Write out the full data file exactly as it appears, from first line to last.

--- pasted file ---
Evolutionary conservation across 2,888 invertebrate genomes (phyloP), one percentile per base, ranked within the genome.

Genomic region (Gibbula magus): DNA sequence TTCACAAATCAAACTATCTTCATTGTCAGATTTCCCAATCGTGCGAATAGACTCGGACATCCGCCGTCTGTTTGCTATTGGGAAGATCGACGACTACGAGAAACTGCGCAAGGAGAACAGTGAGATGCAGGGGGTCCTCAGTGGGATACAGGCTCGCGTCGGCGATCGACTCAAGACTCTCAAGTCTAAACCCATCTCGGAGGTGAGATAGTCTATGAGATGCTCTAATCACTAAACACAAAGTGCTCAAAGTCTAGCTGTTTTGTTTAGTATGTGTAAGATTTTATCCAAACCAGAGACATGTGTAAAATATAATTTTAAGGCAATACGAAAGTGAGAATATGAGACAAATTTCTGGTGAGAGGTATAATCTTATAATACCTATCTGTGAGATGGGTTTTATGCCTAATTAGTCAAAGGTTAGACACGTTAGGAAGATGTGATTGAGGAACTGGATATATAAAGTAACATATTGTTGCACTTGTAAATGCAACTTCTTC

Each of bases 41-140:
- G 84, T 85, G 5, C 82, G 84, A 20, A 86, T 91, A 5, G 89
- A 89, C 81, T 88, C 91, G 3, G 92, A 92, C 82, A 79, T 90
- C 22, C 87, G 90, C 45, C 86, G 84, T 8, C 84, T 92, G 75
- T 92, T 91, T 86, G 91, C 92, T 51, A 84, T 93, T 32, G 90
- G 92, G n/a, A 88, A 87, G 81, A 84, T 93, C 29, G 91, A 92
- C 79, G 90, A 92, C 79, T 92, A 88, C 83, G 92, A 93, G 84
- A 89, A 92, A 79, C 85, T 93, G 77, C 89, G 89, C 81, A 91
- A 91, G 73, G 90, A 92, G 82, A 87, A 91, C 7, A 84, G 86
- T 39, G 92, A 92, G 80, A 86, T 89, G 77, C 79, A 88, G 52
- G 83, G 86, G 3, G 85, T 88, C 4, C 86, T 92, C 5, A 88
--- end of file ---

Evolutionary conservation across 2,888 invertebrate genomes (phyloP), one percentile per base, ranked within the genome.

Genomic region (Gibbula magus): DNA sequence TTCACAAATCAAACTATCTTCATTGTCAGATTTCCCAATCGTGCGAATAGACTCGGACATCCGCCGTCTGTTTGCTATTGGGAAGATCGACGACTACGAGAAACTGCGCAAGGAGAACAGTGAGATGCAGGGGGTCCTCAGTGGGATACAGGCTCGCGTCGGCGATCGACTCAAGACTCTCAAGTCTAAACCCATCTCGGAGGTGAGATAGTCTATGAGATGCTCTAATCACTAAACACAAAGTGCTCAAAGTCTAGCTGTTTTGTTTAGTATGTGTAAGATTTTATCCAAACCAGAGACATGTGTAAAATATAATTTTAAGGCAATACGAAAGTGAGAATATGAGACAAATTTCTGGTGAGAGGTATAATCTTATAATACCTATCTGTGAGATGGGTTTTATGCCTAATTAGTCAAAGGTTAGACACGTTAGGAAGATGTGATTGAGGAACTGGATATATAAAGTAACATATTGTTGCACTTGTAAATGCAACTTCTTC

Each of bases 41-140:
- G 84, T 85, G 5, C 82, G 84, A 20, A 86, T 91, A 5, G 89
- A 89, C 81, T 88, C 91, G 3, G 92, A 92, C 82, A 79, T 90
- C 22, C 87, G 90, C 45, C 86, G 84, T 8, C 84, T 92, G 75
- T 92, T 91, T 86, G 91, C 92, T 51, A 84, T 93, T 32, G 90
- G 92, G n/a, A 88, A 87, G 81, A 84, T 93, C 29, G 91, A 92
- C 79, G 90, A 92, C 79, T 92, A 88, C 83, G 92, A 93, G 84
- A 89, A 92, A 79, C 85, T 93, G 77, C 89, G 89, C 81, A 91
- A 91, G 73, G 90, A 92, G 82, A 87, A 91, C 7, A 84, G 86
- T 39, G 92, A 92, G 80, A 86, T 89, G 77, C 79, A 88, G 52
- G 83, G 86, G 3, G 85, T 88, C 4, C 86, T 92, C 5, A 88